Levison Wood, who previously walked the length of the Nile River, has now trekked 1,700 miles, from Afghanistan to Bhutan, along the Himalayan mountain range.
Claire North's moving new novel The Sudden Appearance of Hope centers on a young woman who cannot be remembered; only animals or people with brain damage can recall their interactions with her.
Over 1,000 students submitted their work for Words Unlocked, a poetry contest for juveniles in corrections. Two young poets split the top prize — and they've shared their poems with NPR.
This week we've invited Craig Fugate, administrator of the Federal Emergency Management Agency, to the show. (So if a giant asteroid crashes into Earth while he plays our quiz, you're on your own.)
NPR's Scott Simon talks with writer Russell Banks about his new book, "Voyager." It's a collection of travel writing that also reads like a memoir.
Stephanie Danler's new novel follows a young woman finding herself in the New York City restaurant world. It's voluptuous, ripeness on the verge of rot — but anything more tasteful wouldn't do.
Range 15 is a new zombie movie made by war veterans for veterans. It's a dark comedy with a cast that includes Medal of Honor recipients, amputees and William Shatner.
In 2013, a documentary team followed former Congressman Anthony Weiner in his bid to become mayor of New York. When a scandal hit, the cameras kept rolling. Film critic David Edelstein reviews Weiner.
Huang and his brothers, Evan and Emery, headed to China to reconnect with their culture, to eat lots and lots of food — and to cook. He's documented his travels in his new book, Double Cup Love.
Haters (of a multicultural society) gonna hate, hate, hate, hate, hate. Meanwhile, Swift will continue to bask in her utterly unremarkable whiteness.
It turns out beans aren't the only musical fruit. The London Vegetable Orchestra is one of many musical acts that use all sorts of fruit and veg to produce sweet (and savory) sounds.
Athina Rachel Tsangari's black comedy about men who undertake a petty but brutal competition while aboard a yacht together may or may not be a political allegory.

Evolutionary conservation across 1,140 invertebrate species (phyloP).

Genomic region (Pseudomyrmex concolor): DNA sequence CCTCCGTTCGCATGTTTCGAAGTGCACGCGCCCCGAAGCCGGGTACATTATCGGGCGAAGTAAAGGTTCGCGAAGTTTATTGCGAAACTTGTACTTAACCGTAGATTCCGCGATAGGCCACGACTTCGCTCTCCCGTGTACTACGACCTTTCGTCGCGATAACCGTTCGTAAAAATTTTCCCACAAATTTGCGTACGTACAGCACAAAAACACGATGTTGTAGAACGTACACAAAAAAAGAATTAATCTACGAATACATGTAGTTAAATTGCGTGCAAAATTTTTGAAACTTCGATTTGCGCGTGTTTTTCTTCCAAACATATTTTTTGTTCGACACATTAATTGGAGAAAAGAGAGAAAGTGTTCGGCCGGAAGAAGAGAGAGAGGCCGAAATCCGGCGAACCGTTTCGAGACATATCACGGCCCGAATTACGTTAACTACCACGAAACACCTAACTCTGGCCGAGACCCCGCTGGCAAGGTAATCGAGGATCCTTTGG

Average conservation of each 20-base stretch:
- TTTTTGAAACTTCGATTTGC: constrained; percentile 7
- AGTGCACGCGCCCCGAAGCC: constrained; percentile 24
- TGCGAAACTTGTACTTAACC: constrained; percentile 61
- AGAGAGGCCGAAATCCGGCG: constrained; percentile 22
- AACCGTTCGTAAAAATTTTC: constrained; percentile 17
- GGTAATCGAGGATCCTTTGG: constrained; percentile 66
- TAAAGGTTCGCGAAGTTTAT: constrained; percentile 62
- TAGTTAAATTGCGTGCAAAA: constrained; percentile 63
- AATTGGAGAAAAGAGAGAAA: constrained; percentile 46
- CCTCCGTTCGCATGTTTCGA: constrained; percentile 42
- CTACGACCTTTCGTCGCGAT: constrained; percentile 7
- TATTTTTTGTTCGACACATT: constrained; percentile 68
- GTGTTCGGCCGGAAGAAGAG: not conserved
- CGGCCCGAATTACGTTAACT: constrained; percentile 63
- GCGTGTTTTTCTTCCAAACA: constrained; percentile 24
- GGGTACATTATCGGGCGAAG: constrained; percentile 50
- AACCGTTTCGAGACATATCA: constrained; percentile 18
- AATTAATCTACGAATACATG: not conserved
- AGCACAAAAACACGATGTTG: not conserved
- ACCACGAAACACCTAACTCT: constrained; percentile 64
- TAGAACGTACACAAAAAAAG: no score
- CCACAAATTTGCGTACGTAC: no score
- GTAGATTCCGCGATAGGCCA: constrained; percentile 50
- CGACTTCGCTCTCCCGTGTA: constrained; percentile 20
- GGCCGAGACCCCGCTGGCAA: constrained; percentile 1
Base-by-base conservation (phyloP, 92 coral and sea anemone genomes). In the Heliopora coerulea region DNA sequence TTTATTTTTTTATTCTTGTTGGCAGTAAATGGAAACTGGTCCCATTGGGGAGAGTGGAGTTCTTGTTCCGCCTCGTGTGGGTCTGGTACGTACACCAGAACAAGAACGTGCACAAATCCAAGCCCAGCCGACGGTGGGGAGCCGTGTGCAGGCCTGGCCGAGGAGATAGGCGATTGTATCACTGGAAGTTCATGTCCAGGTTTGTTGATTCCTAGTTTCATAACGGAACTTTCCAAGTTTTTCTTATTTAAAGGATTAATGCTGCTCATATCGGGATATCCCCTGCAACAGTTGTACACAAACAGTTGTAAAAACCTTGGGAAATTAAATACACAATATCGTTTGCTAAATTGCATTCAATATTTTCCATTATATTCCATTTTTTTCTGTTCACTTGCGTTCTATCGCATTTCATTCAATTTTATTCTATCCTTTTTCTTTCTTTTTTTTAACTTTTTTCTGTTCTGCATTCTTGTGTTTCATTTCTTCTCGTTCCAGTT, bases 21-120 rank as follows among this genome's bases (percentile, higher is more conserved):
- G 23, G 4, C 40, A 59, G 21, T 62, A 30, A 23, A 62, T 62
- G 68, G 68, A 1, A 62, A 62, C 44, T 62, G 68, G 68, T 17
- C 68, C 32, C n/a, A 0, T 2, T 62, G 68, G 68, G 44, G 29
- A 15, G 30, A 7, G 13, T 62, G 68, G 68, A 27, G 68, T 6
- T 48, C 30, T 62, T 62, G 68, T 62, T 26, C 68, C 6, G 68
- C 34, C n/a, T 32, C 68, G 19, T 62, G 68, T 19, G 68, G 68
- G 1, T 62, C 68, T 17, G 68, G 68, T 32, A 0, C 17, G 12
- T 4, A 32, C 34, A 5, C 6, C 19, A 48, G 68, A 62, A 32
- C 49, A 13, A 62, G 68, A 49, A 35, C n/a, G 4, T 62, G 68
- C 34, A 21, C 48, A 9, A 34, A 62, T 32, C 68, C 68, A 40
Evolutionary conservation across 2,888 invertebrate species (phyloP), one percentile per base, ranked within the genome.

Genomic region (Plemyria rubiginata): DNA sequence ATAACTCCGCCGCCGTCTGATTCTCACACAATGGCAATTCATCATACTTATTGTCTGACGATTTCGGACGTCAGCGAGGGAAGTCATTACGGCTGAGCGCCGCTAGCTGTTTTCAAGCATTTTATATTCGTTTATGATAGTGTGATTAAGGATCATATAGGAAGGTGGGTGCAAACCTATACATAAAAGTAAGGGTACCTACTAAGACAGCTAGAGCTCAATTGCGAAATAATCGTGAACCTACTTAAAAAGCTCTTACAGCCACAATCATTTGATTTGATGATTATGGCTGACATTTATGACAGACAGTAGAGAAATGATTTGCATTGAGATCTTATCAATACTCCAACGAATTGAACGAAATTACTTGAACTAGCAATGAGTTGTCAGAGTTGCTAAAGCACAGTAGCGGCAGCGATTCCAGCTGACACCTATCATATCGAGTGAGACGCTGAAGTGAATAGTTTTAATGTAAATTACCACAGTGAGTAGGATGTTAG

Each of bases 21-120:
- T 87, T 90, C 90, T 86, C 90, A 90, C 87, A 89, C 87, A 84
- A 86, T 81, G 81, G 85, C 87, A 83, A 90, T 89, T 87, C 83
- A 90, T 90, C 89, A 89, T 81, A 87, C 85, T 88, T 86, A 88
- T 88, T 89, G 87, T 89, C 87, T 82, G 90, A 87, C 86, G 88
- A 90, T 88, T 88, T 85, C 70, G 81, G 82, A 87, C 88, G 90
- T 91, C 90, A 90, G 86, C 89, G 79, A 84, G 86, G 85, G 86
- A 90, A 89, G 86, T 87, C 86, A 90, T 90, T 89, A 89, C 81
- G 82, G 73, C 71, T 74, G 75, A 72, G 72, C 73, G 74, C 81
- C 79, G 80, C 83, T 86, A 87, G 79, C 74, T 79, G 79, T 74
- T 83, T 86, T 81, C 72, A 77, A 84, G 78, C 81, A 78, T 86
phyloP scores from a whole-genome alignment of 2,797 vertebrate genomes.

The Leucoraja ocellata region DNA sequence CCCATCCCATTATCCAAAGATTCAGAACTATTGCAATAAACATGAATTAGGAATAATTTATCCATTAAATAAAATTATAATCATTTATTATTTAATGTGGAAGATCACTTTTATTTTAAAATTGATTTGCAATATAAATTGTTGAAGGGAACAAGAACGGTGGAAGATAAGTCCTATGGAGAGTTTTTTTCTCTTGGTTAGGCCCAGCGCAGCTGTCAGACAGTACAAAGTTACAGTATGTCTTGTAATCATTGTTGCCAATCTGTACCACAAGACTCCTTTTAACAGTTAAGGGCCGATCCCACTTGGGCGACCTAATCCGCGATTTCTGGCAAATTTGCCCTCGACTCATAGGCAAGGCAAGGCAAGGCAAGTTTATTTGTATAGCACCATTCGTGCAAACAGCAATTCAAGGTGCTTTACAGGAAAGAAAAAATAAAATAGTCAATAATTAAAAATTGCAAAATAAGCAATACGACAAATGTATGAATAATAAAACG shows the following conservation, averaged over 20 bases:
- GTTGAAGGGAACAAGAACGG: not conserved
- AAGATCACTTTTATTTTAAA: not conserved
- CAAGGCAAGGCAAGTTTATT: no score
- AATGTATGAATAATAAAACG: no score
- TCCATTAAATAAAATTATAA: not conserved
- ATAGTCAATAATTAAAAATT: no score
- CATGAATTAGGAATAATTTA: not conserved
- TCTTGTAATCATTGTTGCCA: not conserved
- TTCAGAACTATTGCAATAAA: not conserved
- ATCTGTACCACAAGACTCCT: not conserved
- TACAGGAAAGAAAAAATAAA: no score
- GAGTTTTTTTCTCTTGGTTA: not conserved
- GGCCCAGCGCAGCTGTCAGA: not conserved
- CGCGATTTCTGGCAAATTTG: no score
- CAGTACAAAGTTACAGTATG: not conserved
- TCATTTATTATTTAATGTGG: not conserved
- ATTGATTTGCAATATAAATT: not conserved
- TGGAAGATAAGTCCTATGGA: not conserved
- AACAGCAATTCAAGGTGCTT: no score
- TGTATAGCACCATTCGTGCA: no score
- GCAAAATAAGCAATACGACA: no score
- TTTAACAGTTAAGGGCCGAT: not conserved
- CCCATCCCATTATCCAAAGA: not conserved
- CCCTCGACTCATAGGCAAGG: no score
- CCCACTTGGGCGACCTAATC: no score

The latest period installment of the mutant franchise gets the gang back together, but the time machine seems to be running out of juice.
Other than brand extension, there seems to be no reason at all for Alice Through The Looking Glass to exist. And it shows in the final product.
Based on the real story of Mohammed Assaf's run on Arab Idol, the film follows a boy whose dreams as a singer eventually lead him into a tricky journey toward his big moment.
Will Allen directed the documentary Holy Hell, which depicts his experience as a videographer and member of The Buddhafield cult. Allen used his own footage, as well as his interviews with other former members, to make this documentary.
After her 2008 movie, Punisher: War Zone, flopped, Alexander had a hard time getting new projects. She was in what's known as Hollywood's "movie jail," a common experience for female directors.
This weekend, an eight-hour remake of the 1977 miniseries begins airing on A&E, Lifetime and The History Channel. TV critic David Bianculli says the new Roots deserves to be seen and talked about.
This week, the NPR Books Time Machine is rewinding Elizabeth Hand's gritty, punk-inflected Cass Neary mystery series. "Scary Neary" is an aging rocker with addiction issues and a talent for trouble.
The electronic musician's new memoir traces his journey from Connecticut suburbs to New York City raves. It's a tale of dance clubs, DJs and Manhattan in the 1990s full of self-deprecating humor.